Martin SFP BryantFounder
Martin Bryant is founder of Big Revolution, where he helps tech companies refine their proposition and positioning, and develops high-qualit Martin Bryant is founder of Big Revolution, where he helps tech companies refine their proposition and positioning, and develops high-quality, compelling content for them. He previously served in several roles at TNW, including Editor-in-Chief. He left the company in April 2016 for pastures new.
‘Path meets Google Latitude for skiers‘ app Snowciety debuted at The Next Web Conference Europe’s Startup Rally earlier this year, winning the Best B2C App category. While things have been quiet from the Dutch team behind it since then, as the skiing season kicks into gear, they’re back with a more social approach and a brand new Android app.
Snowciety began as a way for friends on ski slopes to keep track of each other and share their experiences with each other. Now it’s going social by adding a newsfeed of all friends’ adventures on the slopes, and user profiles that collect and summarize each run you do.
In addition to an updated iOS app, an Android version is available for the first time. While Snowciety is undoubtedly a niche offering, enough people are fanatical skiers and snowboarders to make this a potentially popular app on- and off-piste.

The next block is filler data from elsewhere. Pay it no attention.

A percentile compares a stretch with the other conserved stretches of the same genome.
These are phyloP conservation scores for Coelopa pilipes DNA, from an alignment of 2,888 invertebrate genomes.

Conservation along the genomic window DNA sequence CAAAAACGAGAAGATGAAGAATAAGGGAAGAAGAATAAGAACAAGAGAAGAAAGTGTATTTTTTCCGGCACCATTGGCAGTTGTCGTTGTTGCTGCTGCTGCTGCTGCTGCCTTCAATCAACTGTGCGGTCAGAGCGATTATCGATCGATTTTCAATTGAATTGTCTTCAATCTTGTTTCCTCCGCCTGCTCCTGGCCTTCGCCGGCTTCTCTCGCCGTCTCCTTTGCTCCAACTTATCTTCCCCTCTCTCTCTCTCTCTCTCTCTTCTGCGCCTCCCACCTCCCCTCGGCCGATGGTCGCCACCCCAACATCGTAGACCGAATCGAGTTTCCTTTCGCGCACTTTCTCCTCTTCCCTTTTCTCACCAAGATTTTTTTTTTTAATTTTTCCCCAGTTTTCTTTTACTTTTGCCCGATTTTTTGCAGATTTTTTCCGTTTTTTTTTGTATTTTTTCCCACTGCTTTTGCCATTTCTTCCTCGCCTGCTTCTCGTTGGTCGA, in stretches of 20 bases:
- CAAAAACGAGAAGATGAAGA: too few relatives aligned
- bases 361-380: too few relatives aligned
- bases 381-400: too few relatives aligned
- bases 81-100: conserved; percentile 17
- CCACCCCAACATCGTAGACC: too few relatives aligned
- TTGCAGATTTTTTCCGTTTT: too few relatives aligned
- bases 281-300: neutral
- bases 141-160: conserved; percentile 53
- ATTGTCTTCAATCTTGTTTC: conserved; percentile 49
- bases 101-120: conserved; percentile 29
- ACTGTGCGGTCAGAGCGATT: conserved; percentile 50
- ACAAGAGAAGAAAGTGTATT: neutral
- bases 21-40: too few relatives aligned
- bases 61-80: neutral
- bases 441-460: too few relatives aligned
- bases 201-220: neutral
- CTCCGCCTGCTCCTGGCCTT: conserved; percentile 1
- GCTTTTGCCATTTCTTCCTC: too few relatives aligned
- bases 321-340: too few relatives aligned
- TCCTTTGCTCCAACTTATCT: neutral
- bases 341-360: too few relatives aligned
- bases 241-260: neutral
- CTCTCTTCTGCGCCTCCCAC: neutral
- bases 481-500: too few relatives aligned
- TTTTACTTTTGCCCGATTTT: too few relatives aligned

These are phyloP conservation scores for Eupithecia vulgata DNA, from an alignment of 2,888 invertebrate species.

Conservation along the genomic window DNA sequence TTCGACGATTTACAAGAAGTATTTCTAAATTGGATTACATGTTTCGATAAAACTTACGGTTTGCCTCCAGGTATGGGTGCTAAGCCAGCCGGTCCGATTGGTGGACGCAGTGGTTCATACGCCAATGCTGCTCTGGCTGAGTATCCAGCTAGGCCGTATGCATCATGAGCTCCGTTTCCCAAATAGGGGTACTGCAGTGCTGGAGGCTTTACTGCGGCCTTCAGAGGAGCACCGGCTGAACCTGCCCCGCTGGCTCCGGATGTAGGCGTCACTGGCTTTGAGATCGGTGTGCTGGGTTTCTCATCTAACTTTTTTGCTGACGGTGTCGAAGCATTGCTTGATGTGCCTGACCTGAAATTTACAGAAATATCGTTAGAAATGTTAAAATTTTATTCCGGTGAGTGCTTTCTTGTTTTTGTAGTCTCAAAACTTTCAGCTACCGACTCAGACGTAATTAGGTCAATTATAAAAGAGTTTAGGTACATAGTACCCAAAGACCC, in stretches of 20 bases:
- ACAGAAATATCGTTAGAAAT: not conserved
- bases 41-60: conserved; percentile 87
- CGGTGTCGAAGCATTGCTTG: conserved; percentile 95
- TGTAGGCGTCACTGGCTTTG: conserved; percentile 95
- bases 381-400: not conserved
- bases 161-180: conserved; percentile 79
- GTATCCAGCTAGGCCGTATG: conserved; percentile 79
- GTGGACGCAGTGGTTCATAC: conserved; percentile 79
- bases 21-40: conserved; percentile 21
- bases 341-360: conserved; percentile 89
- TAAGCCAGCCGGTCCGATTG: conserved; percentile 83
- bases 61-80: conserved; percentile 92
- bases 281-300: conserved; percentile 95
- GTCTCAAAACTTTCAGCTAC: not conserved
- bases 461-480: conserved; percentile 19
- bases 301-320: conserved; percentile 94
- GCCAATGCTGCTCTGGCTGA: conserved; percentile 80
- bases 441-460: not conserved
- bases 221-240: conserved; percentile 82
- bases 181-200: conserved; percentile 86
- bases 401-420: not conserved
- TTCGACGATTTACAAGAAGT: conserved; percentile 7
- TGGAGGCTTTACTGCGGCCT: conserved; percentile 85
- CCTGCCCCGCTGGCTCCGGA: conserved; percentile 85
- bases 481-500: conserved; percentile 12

Founded by keen snowboarders Timan Rebel and Ronald Treur, Snowciety has an opportunity to make an impact on the slopes of the northern hemisphere over the next few months. In the southern hemisphere’s winter, Rebel says that the team learned a lot about how skiers in different parts of the world differ.
“We learned that skiers from Australia and New Zealand are much more like Americans than like European skiers. We learned earlier that there is a big difference in mentality between European and American skiers. Americans see skiing as a work-out and are much more competitive than their European counterparts. For Europeans, skiing is much more recreational and the fun and social aspects are more important than the work-out. Europeans tend to take long lunches and wait halfway down the slope for friends who fall behind.
“We believe that Snowciety will be more popular with European skiers,” Rebel says, “because we focus more on the social than on the competitive side of skiing. Therefore it was not a big surprise that the skiers from Australia were a bit less enthusiastic. Still, a couple of hundred people signed up and helped us get the feedback we needed to get ready for this season in the Northern Hemisphere.”
If you’re lucky enough to be heading on-piste this winter, Snowciety is well worth a try.
Image credit: AFP/Getty Images
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